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Proudly backing the underdog

At a glance

  • Hamilton-based Soda is Waikato's go-to startup hub, with extensive activities helping founders based also in Taranaki, Hawkes Bay, Bay of Plenty and beyond.

  • Soda runs entrepreneurship programmes and helps startup founders prepare to seek seed funding.

  • A strength of Soda’s LIFT programme is its experienced mentors, who spend at least four hours each week working with startup teams.

  • Soda has forged strong partnerships with other tech incubators and accelerator programmes around the country.

It’s a tough job being a startup founder. You need a great idea, an appetite for hard work and a willingness to make big sacrifices to get your venture off the ground.

Even with all of that, you may still fail. But at least you don’t have to attempt it on your own, with the likes of Hamilton-based Soda Inc. helping founders through the crucial early stages of getting a business off the ground.

“I love the underdog and I love it when they win,” says Erin Wansbrough, Soda’s chief executive.

Of the many businesses Wansbrough has worked with at Soda, the ones she loves the most are the unlikely characters trying their hand as entrepreneurs. 

“It’s the 12-year-old girl making edible Glad Wrap or the 65-year-old South African engineer who’s figured out how to erect residential chimneys really quickly,” Wansbrough says.

“For every business coming through our programmes that’s likely to be scalable, there are five we’re helping at the very early stages,” she says.

Soda has programmes ranging from Rise Up, a seed grant scheme for female entrepreneurs, to its 11-week CO.STARTERS accelerator and three-month LIFT business incubator schemes.

Soda is willing to tailor the programme to the needs of the founder, which extends to meeting them on their home turf. Only 40% of Soda participants are based in the Waikato region. 

Soda works with founders in places like Tairawhiti, Tauranga, Hawkes Bay and Taranaki, often in conjunction with economic development agencies such as Venture Taranaki, which runs the PowerUp programme in the region.

“We trained the team there to run CO.STARTERS, our startup programme which helps entrepreneurs with market validation and business fundamentals,” says Wansbrough.

“We ended up with 47 businesses joining the programme, so we ran three programmes in parallel. Five founders were then selected to take part in a LIFT-style programme, with Soda providing the framework and selecting globally recognised experts to accelerate the roadmap for the five finalists. “

Active in the regions

Collaboration across regions extends to the South Island where Soda has forged a partnership with the likes of StartUp Dunedin, COIN South and Startup Queenstown Lakes.

“In Dunedin, it started with the Petri Dish co-working space, which was trying to build a community. We started an initiative to support businesses into Soda programmes,” says Wansbrough.

Some of those programmes see Soda’s staff and mentors take a “deep dive” into each venture over a three-month period. Wansbrough says it can be a confronting experience for founders as some of the country’s leading business people tear apart product designs and business plans.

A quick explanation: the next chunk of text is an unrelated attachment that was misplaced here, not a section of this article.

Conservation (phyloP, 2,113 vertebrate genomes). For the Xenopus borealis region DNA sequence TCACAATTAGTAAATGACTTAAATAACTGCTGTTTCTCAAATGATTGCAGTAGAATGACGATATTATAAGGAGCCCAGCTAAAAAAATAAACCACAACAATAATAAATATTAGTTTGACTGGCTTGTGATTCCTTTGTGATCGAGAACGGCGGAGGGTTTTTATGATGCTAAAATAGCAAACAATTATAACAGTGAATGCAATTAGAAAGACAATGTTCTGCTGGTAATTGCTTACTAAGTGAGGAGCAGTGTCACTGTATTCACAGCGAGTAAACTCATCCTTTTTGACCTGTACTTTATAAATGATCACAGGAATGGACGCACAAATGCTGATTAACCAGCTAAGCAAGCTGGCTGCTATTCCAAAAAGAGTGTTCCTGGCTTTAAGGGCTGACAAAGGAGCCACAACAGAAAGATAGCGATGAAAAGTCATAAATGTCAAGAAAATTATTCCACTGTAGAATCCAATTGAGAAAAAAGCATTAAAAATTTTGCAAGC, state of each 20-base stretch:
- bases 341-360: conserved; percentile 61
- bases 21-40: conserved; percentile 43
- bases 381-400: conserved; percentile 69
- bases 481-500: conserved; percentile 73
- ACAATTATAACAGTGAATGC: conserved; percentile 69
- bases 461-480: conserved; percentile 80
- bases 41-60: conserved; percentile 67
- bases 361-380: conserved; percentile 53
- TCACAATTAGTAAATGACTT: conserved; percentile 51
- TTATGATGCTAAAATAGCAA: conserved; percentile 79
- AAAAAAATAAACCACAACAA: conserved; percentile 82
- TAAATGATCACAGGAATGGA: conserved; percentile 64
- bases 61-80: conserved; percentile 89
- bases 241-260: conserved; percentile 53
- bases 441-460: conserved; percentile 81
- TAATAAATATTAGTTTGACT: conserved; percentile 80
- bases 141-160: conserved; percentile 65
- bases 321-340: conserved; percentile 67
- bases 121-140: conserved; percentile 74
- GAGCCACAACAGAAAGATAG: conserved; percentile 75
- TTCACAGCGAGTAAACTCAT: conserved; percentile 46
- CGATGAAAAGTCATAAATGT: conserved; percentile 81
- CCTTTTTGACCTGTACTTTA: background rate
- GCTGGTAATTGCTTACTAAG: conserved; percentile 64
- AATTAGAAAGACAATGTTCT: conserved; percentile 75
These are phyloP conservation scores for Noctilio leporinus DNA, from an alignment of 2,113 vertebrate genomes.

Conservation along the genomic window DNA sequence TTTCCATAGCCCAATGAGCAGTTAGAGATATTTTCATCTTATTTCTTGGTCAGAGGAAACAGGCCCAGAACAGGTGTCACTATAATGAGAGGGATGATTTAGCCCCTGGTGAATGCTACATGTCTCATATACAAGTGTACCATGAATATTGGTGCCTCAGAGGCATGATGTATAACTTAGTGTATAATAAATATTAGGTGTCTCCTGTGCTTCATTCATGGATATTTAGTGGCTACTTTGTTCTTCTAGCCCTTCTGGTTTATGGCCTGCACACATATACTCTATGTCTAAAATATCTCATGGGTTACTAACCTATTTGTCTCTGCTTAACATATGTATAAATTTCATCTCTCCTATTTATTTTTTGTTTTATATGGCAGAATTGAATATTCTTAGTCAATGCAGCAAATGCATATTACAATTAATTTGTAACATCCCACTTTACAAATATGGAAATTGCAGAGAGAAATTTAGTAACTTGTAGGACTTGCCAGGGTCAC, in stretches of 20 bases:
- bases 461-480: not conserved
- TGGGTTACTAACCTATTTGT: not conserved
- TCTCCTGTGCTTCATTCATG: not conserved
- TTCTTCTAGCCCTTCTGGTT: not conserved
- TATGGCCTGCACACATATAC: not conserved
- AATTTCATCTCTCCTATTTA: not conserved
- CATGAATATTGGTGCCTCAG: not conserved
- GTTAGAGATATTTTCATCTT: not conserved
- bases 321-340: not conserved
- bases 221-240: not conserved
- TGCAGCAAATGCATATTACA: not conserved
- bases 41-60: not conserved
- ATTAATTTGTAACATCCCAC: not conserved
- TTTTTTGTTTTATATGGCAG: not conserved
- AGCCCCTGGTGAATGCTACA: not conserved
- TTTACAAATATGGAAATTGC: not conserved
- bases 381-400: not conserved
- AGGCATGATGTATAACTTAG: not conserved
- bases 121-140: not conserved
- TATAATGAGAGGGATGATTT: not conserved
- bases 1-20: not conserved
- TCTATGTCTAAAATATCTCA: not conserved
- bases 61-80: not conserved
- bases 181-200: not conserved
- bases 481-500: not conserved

“We tell them the hard facts. But we also give them a growth advisor who has walked the same path, and we’re willing to build a bespoke team for each founder’s needs.”

A strong focus for Soda recently has been developing earlier stage courses and programmes so that entrepreneurs can make the most of the accelerator and incubator.

“We needed to do more to develop the rigour, the process and get the thinking right before we went deep,” Wansbrough explains.

Some of Soda’s big success stories feature strong female founders. Along with her husband Kerry Skilton, punk-rocker-turned-plant-scientist, Dr Susan Wheeler, developed HOP Revolution while at Soda.

They have since built the country’s largest hop garden at Tapawera in the Tasman District, and are supplying beer makers here and abroad. But it took a legal battle for HOP Revolution to win the rights to grow key hops New Zealand is known for.

“We paired them with a former Zespri executive who knew the intellectual property landscape, and we also connected them to legal assistance,” says Wansbrough. 

“They fought the fight and won which is great because the international beer market is crying out for New Zealand hops.”

Goosebump moments

Another Soda star is Donnamaree Ryder, a Māori founder who has developed Tania.ai, which uses the Alexa voice-activated assistant and accounting software platform Xero to allow business owners to quickly hear updates about their financial position. 

“Donnamaree had a tough upbringing but a mother who believed in education and giving back to the community, and instilled these values in her children,” says Wansbrough.

With the appetite for investment in startups stronger than ever, Wansbrough says Soda’s potential to help attract funding to its startups is growing. But Soda isn’t planning to leave behind grassroots entrepreneurs.

“They are a harder proposition because funders are less interested in them,” she says.

“But they’re an essential part of what we do. It's the goosebumps you get from the people you are working with that makes it so worthwhile.”

Callaghan Innovation provides funding to a national network of founder incubators and accelerators that help early-stage, high-growth startups build sustainable businesses.

Updated: 10 February 2022